Saturday finished in a blur with a trip to the "Grand Bazaar" session, a series of hands-on opportunities at different tables with different presenters in a large room where conference attendees could wander at will.  The session and activities were great, and what a pleasure (and small world!) to see Peeranut Kanhadilok from the National Science Museum in Thailand again, after meeting her a few years ago at an ASTC Conference.

    Peeranut demonstration traditional Thai sound toys

    The session I attended in the very last slot of the conference was called "Delicious Science"!  Each presenter discussed food-related programming at their museums, and then each presenter made some food or presented a food experiment that workshop participants could sample. The session was well-attended, perhaps because of the tasty topic, but also because the last day of the Ecsite was a FULL day, not a HALF day, as in most North American conferences. I'm sure this cut down on people leaving early on the day before -- definitely something North American museum conference planners should consider.

    I enjoyed all the "creative collisions" during my first Ecsite Conference very much.  I'm sure it won't be my last!

    Don't miss out on any ExhibiTricks posts! It's easy to get updates via email or your favorite news reader. Just click the "Sign up for Free ExhibiTricks Blog Updates" link on the upper right side of the blog.

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  • Design Inspiration: Origami Organelles!

    "Origami Organelles" seems like an oxymoron, but company founders Dominic and Melanie Delaney thought otherwise.

    The two former research scientists combined their love of science with the ancient paper art of origami to create a fun way to help people better understand science concepts. 

    After clicking over to the Origami Organelles website, you can purchase and download printable files which you can then cut out and assemble to better understand the structure and functions of everything from teeth to eyeballs to alcohol molecules (images of some of the finished models are pictured in this post.)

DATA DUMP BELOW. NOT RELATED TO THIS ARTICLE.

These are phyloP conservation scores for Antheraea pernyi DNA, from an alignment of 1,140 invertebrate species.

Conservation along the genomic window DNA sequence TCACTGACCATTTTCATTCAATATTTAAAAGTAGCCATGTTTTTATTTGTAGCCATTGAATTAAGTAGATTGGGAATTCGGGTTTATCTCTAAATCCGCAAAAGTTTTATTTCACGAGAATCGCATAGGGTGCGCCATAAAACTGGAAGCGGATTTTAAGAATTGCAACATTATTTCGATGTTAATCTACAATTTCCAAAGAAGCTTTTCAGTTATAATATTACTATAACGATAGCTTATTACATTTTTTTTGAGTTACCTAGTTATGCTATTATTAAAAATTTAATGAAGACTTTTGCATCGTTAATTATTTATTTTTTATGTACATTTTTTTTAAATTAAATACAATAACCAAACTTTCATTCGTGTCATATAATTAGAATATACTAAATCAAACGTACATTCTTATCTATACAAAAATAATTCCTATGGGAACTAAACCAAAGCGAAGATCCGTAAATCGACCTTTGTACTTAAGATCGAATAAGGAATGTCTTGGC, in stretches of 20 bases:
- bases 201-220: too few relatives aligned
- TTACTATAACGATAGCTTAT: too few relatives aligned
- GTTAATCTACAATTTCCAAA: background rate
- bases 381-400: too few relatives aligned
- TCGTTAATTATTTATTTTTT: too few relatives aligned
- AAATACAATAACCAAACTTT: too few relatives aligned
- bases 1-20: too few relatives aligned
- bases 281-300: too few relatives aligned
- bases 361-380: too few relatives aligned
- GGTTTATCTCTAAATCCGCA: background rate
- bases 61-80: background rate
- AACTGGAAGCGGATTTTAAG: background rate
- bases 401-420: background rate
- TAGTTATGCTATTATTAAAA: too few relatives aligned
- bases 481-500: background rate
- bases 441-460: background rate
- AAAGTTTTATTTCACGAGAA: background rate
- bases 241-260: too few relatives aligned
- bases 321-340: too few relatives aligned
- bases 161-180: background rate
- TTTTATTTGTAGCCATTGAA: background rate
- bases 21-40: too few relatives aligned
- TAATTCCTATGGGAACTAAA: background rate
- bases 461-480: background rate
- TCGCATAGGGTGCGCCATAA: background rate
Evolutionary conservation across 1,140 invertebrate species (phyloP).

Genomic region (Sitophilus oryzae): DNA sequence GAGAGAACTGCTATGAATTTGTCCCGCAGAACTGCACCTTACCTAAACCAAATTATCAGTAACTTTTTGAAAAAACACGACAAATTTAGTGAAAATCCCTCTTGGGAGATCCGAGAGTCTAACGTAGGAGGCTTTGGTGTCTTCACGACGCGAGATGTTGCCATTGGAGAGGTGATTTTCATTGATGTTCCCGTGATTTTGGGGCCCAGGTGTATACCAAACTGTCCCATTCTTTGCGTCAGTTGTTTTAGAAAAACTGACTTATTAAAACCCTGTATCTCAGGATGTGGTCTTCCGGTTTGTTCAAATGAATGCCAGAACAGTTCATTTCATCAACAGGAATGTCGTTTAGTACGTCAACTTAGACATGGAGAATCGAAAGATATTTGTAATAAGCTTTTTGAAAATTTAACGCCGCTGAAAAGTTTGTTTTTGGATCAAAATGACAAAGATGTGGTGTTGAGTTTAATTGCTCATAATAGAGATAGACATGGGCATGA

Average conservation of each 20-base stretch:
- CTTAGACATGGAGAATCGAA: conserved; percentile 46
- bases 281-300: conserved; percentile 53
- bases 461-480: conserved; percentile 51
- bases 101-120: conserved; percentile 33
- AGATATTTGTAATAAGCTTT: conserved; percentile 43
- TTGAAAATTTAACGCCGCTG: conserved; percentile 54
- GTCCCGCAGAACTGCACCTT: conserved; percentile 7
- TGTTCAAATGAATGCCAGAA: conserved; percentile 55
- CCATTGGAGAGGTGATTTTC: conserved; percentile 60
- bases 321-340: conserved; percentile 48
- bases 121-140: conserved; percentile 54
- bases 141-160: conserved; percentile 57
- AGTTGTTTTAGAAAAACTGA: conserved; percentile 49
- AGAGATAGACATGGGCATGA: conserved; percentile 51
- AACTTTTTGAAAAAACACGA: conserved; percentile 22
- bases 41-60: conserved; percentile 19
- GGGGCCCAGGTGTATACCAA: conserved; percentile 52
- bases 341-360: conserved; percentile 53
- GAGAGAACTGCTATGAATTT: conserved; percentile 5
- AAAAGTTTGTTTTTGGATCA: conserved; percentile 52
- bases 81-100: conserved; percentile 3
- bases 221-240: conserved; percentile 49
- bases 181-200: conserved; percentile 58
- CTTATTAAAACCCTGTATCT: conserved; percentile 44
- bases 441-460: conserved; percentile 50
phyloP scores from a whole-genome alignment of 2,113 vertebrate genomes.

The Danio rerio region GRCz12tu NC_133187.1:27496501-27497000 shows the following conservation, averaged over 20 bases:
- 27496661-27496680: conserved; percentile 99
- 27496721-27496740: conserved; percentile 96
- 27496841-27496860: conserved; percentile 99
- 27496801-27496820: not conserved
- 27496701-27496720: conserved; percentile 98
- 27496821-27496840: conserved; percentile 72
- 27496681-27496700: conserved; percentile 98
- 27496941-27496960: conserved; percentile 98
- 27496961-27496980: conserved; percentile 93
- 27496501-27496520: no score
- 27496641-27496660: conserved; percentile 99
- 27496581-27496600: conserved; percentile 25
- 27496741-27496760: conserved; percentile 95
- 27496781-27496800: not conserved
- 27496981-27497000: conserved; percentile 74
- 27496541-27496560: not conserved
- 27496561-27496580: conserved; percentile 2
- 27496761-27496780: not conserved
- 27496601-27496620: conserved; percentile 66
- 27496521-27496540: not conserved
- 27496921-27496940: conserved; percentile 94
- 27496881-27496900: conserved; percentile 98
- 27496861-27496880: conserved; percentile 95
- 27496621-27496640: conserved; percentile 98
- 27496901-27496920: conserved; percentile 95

There's something nice about this tactile, making aspect of learning science that I'm sure helps Origami Organelle users really internalize the science concepts featured in the paper models.

    Once you pay for a model (or a discounted bundle of models) you can print out as many as you want, so even a cash-strapped classroom teacher or museum educator can find some great inexpensive additions to a science (or maker!) program.

    Check out the Origami Organelle website or Facebook page for more info.

    Water Cycle Paper Model from Origami Organelles

    Don't miss out on any ExhibiTricks posts! It's easy to get updates via email or your favorite news reader. Just click the "Sign up for Free ExhibiTricks Blog Updates" link on the upper right side of the blog.

    P.S. If you receive ExhibiTricks via email (or Facebook or LinkedIn) you will need to click HERE to go to the main ExhibiTricks page to make comments or view multimedia features (like videos!)
  • Ask the Exhibit Doctor: Cool Museum Timelines?

    I've been receiving lots of questions, and doing lots of thinking recently, about the "best" ways to create interesting timelines inside museum exhibitions.

    Personally, I'd really like to get past the flat horizontal timeline examples that look like sliced-up encyclopedia pages.

    Here are a couple examples (below and at the top of this post) that struck me recently:

    Knoll Corporate Headquarters  < >
    Nice use of dimensionality and graphical text in the Knoll Corporate Headquarters.

    Multiple viewing angles for FitNation project  < >
    A multi-dimensional piece for the FitNation project by ABRUZZO BODZIAK Architects in collaboration with Pentagram.

    A strong geometric/photographic way to break down the history of the Earth at California Academy of Sciences.

    So with the help of you, dear ExhibiTricks readers, I'd like to assemble a compendium of your most interesting and innovative ways of creating timelines inside exhibitions, akin to the Donor Recognition posts and documents I crowdsourced previously.

    Please email me images and descriptions of projects you've been involved in and I'll create a (fully credited!) compendium post and a free downloadable PDF of (timely? timeless?) timeline designs!

    Don't miss out on any ExhibiTricks posts! It's easy to get updates via email or your favorite news reader. Just click the "Sign up for Free ExhibiTricks Blog Updates" link on the upper right side of the blog.

    P.S. If you receive ExhibiTricks via email (or Facebook or LinkedIn) you will need to click HERE to go to the main ExhibiTricks page to make comments or view multimedia features (like videos!)
  • Open Source Play -- Impressions of the 2018 InterActivity Conference